The days of rugged individualism are over. Being a maverick and going your own way are outdated. We are entering an age where success is measured by how well you are able to collaborate and draw on the strengths of groups.
The main reason for this is the lack of barriers for people to connect, share ideas, and mash up other peoples’ ideas. Things like wikis, cloud computing, social-networking, etc. are making it possible, unlike ever before to work collaboratively.
We used to have to worry about coordinating everyone’s schedule. Now it’s possible to not even have to know what your co-collaborators even look like. People can work on projects in their own way and on their own time. They use their own strengths and interests to contribute to the whole.
An example of this is Wikipedia. Not many people care or even know about the Penny Red. But enough people do so that you can now know what it is. In this way very successful products are created. In the case of Wikipedia the product is a great storehouse of shared knowledge, and a place to go for quick answers.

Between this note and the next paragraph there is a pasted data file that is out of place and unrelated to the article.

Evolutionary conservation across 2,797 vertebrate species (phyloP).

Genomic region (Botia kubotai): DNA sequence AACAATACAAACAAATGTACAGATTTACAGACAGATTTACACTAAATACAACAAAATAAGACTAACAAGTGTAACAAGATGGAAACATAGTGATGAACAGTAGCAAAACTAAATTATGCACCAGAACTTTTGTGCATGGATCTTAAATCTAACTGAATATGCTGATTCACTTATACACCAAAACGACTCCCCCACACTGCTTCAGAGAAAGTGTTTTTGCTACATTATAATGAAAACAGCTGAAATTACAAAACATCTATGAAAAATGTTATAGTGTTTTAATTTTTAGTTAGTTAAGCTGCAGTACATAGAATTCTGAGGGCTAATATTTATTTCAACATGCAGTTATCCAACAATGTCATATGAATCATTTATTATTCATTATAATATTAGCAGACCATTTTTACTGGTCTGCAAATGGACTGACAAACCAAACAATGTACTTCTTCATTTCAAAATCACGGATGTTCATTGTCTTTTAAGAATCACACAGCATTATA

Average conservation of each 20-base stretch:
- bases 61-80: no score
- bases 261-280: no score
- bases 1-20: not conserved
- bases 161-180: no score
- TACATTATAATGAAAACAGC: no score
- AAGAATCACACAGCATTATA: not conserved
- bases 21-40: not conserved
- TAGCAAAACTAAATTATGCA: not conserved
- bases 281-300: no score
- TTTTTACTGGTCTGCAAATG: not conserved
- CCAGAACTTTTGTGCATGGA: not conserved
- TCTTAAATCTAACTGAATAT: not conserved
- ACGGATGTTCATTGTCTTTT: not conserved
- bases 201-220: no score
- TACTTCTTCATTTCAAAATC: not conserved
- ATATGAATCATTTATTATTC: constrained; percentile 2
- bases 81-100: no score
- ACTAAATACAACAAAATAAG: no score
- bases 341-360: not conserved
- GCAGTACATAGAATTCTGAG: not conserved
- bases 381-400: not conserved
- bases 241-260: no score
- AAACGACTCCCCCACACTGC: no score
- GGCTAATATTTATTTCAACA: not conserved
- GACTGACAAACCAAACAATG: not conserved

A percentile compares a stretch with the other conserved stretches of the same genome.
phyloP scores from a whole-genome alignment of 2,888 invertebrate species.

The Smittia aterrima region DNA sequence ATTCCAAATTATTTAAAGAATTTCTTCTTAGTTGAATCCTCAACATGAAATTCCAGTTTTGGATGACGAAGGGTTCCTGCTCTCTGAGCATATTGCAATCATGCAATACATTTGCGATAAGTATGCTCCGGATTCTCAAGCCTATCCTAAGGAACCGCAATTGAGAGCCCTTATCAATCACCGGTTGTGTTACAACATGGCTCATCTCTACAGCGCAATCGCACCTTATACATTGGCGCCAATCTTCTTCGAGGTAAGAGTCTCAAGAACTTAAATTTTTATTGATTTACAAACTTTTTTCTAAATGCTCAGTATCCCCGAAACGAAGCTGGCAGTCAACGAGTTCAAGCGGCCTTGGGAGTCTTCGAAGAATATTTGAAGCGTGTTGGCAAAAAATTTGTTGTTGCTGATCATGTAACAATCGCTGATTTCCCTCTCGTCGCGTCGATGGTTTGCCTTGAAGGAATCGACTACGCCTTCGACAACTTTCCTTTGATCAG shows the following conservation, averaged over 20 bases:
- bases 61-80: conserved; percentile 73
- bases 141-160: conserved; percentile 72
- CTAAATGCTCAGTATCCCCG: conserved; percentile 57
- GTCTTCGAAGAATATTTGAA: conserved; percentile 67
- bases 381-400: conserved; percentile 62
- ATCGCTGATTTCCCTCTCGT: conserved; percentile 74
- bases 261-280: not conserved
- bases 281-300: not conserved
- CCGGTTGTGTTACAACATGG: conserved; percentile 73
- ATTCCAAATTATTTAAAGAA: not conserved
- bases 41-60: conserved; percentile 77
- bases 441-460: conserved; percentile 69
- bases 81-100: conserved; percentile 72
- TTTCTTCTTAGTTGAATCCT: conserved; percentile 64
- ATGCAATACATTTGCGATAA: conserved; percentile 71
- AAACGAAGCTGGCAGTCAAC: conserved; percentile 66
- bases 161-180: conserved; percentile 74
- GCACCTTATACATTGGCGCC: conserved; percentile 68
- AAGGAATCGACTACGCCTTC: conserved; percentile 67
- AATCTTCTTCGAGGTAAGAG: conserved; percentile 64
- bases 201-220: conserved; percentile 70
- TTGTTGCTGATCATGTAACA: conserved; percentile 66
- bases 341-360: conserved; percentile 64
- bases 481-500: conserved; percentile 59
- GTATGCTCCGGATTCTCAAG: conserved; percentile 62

In the academic world it should be no different. Professors should be assigning more group work, not only the traditional research paper. We do hold that up as a standard of scholarship, but at least at our institution, we are not trying to create scholars. We are trying to create successful citizens of this country and this world. We are trying to prepare them for careers where they will need to be easily adaptable and be able to work as a group.
Research papers are worthwhile and fine in small doses. But we should be getting more creative with assignments. How about one where they research and add successful edits to a Wikipedia entry? How about creating a Common Craft like video explaining their topic in an easy to understand way?
A research paper is so personal and often only the student and professor see it. Editing Wikipedia is beneficial for everyone and teaches collaborative, 21st century skills.